BIOL-010 Issues in Biology
Emphasizes analysis of biological problems relevant to the human experience and presents basic biological concepts in a variety of contexts. Subject matter might include medicine, environmental issues, ecology, molecular biology, physiology, and others.
BIOL-020 Human Sexuality & Reproduction
A science-based exploration of human sexuality and reproduction, which involves consideration of sexual anatomy, physiology, social norms, gender, perception, and behavior. From a social science perspective, sexuality is a key organizing factor for cognition, emotion, and relationships. Biologically, sexuality represents the means for propagating our species and serves important evolutionary and survival functions. It is a complex topic that requires broad integrated thinking across disciplines. Prerequisite: junior standing.
BIOL-101 Ecology and Evolution
Examination of descent with modification from a common ancestor, evidence for evolution, processes by which evolutionary changes occur, and how ecological interactions drive such changes. Course content will be linked to the five core concepts of biology (evolution; structure and function; information flow; energy transformations; and systems). Topics include the link between genotype and phenotype as it relates to natural selection and evolutionary change; mechanisms of microevolution; speciation processes; population growth and regulation; species interactions; and ecosystem structure and function.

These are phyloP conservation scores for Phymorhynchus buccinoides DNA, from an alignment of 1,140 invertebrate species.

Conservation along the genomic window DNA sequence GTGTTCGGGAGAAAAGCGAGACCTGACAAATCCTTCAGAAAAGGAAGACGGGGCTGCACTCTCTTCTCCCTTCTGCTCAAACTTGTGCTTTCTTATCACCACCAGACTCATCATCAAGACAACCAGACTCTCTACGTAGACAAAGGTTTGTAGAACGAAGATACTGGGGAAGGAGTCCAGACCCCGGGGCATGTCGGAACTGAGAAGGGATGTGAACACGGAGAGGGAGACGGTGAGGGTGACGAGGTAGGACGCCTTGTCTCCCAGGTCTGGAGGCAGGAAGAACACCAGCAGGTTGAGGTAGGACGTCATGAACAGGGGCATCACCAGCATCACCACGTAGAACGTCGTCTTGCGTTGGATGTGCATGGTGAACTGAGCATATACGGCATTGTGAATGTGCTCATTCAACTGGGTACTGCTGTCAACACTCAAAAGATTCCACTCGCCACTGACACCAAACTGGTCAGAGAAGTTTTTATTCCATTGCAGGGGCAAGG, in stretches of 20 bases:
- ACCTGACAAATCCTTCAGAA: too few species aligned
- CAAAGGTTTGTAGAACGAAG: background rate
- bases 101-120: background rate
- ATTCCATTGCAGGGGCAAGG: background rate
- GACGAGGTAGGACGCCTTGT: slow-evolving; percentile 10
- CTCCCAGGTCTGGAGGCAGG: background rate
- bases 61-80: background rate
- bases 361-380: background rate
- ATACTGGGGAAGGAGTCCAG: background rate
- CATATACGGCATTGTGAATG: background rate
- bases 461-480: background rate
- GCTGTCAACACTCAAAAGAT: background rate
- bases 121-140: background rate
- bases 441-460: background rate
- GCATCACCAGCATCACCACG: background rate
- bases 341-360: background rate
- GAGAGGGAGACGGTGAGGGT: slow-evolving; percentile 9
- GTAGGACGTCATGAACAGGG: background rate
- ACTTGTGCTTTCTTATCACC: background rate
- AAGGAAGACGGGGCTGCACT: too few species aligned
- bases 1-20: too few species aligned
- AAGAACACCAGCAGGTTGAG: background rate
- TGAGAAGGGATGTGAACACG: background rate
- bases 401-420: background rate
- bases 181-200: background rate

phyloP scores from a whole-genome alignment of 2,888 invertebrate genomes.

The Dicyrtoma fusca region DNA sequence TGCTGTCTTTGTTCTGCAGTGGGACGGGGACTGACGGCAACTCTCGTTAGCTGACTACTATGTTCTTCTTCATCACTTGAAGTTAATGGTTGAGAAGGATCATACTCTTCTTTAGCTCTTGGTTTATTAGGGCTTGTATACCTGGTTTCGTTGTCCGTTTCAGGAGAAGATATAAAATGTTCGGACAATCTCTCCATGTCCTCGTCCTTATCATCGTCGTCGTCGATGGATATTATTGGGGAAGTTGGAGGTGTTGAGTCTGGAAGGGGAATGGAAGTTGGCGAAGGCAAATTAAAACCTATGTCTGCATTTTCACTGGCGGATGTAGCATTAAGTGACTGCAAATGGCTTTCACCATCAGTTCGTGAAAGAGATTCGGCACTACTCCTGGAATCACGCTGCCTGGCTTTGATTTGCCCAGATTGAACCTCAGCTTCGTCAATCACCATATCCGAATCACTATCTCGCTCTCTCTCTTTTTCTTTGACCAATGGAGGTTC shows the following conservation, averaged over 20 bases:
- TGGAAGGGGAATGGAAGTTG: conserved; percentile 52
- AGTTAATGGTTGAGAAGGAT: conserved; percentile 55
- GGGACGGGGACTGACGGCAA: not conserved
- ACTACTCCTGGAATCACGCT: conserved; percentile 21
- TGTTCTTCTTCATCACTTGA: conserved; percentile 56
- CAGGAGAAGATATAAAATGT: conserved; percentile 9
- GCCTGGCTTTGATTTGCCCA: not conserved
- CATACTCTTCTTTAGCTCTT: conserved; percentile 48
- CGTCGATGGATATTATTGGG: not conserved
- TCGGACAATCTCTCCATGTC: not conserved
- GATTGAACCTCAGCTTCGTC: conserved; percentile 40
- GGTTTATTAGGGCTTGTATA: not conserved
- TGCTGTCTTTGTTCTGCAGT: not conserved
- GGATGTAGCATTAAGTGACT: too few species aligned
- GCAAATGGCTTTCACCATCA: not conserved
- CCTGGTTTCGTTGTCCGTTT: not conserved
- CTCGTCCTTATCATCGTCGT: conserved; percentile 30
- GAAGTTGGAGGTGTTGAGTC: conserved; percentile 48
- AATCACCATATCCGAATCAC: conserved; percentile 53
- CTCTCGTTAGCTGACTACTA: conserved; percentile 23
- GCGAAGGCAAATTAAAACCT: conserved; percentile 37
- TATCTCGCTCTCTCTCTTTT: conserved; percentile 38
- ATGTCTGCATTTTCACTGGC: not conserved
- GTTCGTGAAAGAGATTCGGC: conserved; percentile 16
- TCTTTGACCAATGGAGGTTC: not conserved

BIOL-102 Cell Biology and Genetics
Examination of life at the cellular level, focusing on the five core concepts of biology (evolution, structure and function, information flow, engergy transformations, and systems). Topics include cell structure and function, protein structure and function as the link between genotype and phenotype, information flow from gene to protein, inheritance of traits in eukaryotic organisms, membrane structure and transport, energetics on the cellular level, cell cycle control and cancer.
BIOL-157 The Biology of Women